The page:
TABLE 1
Average mass measurement errors from FTICR mass spectra obtained during an LC separation.
Compared are the results from the standard, external mass calibration,
that obtained from the internal calibration generated from one spectrum (363) taken during the separation,
and an intensity calibration generated using two of the spectra obtained during the separation.
Each of the calibration methods is then further corrected using the method of the present invention.
Calibration Intensity
generated using calibration
External spectrum 363 with Intensity generated using
calibration The preferred calibration spectra 302 and 363
with the preferred Calibration embodiment generated using with The preferred
Scan External embodiment of the generated using of the present spectra 302 embodiment of the
Number calibration present invention spectrum 363 invention Intensity and 363 Intensity present invention
301 32.83 8.89 96.51 31.41 7.32
310 43.14 2.31 73.45 5.66 7.08 5.32
320 62.27 6.62 67.45 8.89 55.46 7.46
330 83.44 10.36 34.9 7.81 45.55 6.45
340 76.2 5.15 35.14 6.41 38.89 3.24
350 94.67 9.49 32.17 6.62 32.3 6.32
360 100.93 12.11 16.87 10.66 21.6 7.67
370 90.81 3.54 12.73 5.74 26.15 4.91
380 94.27 7.55 23.12 9.69 56.84 2.61
390 94.18 5.35 47.92 4.15 83.48 3.7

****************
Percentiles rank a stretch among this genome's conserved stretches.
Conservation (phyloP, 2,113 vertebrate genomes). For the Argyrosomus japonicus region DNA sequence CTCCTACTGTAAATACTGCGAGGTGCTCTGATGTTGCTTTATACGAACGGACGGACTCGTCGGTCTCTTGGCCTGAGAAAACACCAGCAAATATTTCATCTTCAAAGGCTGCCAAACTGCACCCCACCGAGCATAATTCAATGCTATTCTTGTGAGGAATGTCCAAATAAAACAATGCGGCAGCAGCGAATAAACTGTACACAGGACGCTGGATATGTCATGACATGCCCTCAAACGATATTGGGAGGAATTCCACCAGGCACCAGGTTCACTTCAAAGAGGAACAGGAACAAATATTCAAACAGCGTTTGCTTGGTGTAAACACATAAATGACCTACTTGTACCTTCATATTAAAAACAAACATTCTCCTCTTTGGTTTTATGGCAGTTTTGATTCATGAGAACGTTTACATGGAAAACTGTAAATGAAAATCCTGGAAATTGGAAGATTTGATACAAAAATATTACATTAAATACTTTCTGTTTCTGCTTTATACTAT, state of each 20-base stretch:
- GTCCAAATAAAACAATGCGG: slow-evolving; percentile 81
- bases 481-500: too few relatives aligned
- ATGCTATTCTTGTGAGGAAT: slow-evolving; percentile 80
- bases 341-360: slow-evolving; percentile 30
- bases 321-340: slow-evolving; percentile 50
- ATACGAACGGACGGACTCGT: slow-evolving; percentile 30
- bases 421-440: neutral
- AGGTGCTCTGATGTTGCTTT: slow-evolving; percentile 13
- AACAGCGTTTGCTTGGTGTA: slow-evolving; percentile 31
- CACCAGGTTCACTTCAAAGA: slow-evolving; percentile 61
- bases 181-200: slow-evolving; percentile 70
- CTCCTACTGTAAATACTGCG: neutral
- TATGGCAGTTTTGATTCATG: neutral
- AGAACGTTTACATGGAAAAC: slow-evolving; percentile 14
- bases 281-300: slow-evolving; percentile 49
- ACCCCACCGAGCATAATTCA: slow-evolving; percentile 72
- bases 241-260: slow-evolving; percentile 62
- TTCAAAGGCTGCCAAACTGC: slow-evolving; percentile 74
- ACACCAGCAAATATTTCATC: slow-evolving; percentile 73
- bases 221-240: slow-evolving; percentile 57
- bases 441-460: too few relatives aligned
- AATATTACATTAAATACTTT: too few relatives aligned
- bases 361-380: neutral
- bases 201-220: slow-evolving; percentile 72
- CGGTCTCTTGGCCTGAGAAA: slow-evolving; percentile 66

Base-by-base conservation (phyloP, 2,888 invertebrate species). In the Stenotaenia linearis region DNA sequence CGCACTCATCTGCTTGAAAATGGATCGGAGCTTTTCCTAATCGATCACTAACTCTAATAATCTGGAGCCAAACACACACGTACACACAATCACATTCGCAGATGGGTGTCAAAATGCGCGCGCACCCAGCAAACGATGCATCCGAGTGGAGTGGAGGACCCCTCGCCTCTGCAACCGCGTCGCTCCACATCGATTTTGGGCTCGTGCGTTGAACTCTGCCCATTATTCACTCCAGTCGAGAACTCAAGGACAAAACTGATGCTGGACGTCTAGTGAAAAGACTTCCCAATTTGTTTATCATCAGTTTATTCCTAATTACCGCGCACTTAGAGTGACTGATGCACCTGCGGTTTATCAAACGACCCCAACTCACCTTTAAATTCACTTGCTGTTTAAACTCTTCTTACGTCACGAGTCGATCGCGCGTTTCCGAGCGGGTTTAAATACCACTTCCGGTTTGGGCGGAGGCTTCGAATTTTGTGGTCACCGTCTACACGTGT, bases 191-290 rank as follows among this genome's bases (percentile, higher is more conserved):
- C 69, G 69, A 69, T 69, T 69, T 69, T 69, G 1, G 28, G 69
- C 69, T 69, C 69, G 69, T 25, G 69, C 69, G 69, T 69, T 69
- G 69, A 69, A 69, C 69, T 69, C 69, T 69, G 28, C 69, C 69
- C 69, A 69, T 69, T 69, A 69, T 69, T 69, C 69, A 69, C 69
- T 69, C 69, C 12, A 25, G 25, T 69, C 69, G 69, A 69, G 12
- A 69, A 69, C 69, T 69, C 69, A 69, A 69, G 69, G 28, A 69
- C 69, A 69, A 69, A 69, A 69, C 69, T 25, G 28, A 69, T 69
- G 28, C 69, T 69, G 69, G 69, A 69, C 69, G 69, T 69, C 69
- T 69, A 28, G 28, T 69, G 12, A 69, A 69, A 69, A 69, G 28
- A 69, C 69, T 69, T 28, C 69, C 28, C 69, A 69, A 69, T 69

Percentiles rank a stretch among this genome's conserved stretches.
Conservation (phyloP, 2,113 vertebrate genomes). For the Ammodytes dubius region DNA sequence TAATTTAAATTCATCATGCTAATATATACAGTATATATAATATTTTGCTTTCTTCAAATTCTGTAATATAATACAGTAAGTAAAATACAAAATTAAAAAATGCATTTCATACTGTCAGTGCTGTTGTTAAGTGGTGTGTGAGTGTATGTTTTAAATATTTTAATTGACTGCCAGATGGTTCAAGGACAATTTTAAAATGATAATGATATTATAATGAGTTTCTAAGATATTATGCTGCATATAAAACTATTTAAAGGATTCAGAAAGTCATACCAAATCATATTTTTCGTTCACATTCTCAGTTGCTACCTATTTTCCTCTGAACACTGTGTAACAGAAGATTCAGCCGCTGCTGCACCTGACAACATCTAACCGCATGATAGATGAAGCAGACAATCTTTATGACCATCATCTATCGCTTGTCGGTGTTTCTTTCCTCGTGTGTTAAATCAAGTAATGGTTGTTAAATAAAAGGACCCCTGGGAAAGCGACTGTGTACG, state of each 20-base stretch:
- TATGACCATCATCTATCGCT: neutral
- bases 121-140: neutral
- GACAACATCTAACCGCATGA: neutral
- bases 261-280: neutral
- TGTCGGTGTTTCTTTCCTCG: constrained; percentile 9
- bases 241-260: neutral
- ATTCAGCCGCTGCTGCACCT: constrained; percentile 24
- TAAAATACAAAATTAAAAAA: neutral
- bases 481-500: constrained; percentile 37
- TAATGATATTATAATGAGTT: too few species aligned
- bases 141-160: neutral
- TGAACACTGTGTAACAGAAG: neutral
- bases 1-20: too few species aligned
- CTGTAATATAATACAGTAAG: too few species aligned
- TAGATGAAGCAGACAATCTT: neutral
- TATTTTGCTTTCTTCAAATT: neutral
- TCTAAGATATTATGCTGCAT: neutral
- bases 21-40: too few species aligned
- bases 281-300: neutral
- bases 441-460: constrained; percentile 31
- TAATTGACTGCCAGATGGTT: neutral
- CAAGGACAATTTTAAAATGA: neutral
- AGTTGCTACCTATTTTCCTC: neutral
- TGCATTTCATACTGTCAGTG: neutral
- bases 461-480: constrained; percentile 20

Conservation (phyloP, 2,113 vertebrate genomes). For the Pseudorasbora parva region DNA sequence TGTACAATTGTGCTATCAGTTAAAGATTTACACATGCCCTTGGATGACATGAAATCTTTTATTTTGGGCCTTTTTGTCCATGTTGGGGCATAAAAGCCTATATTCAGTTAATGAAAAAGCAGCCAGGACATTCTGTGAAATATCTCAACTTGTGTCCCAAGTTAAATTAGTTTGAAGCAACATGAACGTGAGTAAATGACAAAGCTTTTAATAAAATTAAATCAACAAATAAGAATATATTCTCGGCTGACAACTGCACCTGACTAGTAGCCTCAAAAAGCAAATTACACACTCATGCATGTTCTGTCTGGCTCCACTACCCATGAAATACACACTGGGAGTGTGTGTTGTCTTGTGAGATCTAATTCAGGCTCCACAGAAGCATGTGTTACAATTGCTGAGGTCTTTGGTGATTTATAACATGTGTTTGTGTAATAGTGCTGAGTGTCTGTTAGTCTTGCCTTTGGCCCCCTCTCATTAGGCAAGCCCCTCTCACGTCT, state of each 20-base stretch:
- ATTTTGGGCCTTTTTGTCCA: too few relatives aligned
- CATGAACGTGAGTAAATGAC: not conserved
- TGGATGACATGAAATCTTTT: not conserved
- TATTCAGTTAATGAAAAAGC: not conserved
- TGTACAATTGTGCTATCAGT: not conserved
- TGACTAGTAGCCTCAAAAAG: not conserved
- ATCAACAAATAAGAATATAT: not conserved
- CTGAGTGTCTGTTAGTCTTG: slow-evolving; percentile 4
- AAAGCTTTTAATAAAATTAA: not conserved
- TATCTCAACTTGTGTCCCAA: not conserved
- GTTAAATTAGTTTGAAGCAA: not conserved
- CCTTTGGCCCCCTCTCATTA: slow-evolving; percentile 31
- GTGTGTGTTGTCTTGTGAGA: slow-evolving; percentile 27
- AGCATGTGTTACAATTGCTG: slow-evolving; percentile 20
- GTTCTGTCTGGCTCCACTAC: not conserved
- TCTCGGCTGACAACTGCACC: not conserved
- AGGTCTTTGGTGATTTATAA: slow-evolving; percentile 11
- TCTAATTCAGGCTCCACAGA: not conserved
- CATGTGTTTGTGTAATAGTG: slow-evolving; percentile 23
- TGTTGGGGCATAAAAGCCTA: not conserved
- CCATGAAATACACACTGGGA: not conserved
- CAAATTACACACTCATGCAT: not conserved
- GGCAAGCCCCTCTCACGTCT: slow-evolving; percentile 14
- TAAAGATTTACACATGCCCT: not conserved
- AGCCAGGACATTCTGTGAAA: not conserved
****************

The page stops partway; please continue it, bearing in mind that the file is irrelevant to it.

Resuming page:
400 70.78 6.57 68.19 4.38 80.89 4.53
Avg. 76.68 7.09 46.22 7.00 43.60 5.41
error

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Referenced by
Citing PatentFiling datePublication dateApplicantTitle
US6580071 *Jul 11, 2002Jun 17, 2003Ciphergen Biosystems, Inc.Method for calibrating a mass spectrometer
US6608302 *May 30, 2001Aug 19, 2003Richard D. SmithMethod for calibrating a Fourier transform ion cyclotron resonance mass spectrometer
US7186973 *Jun 10, 2005Mar 6, 2007Hitachi High-Technologies CorporationIon trap/time-of-flight mass analyzing apparatus and mass analyzing method
US7391017Oct 12, 2005Jun 24, 2008Bruker Daltonik, GmbhMass scale alignment of time-of-flight mass spectra
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US8274043May 25, 2007Sep 25, 2012Cedars-Sinai Medical CenterEstimation of ion cyclotron resonance parameters in fourier transform mass spectrometry
US8399827 *Feb 15, 2012Mar 19, 2013Cedars-Sinai Medical CenterMass spectrometry systems
US8431886Jul 18, 2012Apr 30, 2013Cedars-Sinai Medical CenterEstimation of ion cyclotron resonance parameters in fourier transform mass spectrometry
US8502137Jul 3, 2012Aug 6, 2013Cedars-Sinai Medical CenterMass spectrometry systems
US8536521Jul 26, 2012Sep 17, 2013Cedars-Sinai Medical CenterMass spectrometry systems
US8598515Aug 21, 2012Dec 3, 2013Cedars-Sinai Medical CenterMass spectrometry systems
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DE102004064195B4 *Oct 20, 2004Oct 10, 2013Bruker Daltonik GmbhMass scale alignment method for generating comparability between two time-of-flight mass spectra, involves shifting or expanding either secondary mass spectrum or both mass spectra to match primary spectrum or form average mass spectrum
Classifications
U.S. Classification250/252.1, 250/282
International ClassificationH01J49/00
Cooperative ClassificationH01J49/0009
European ClassificationH01J49/00C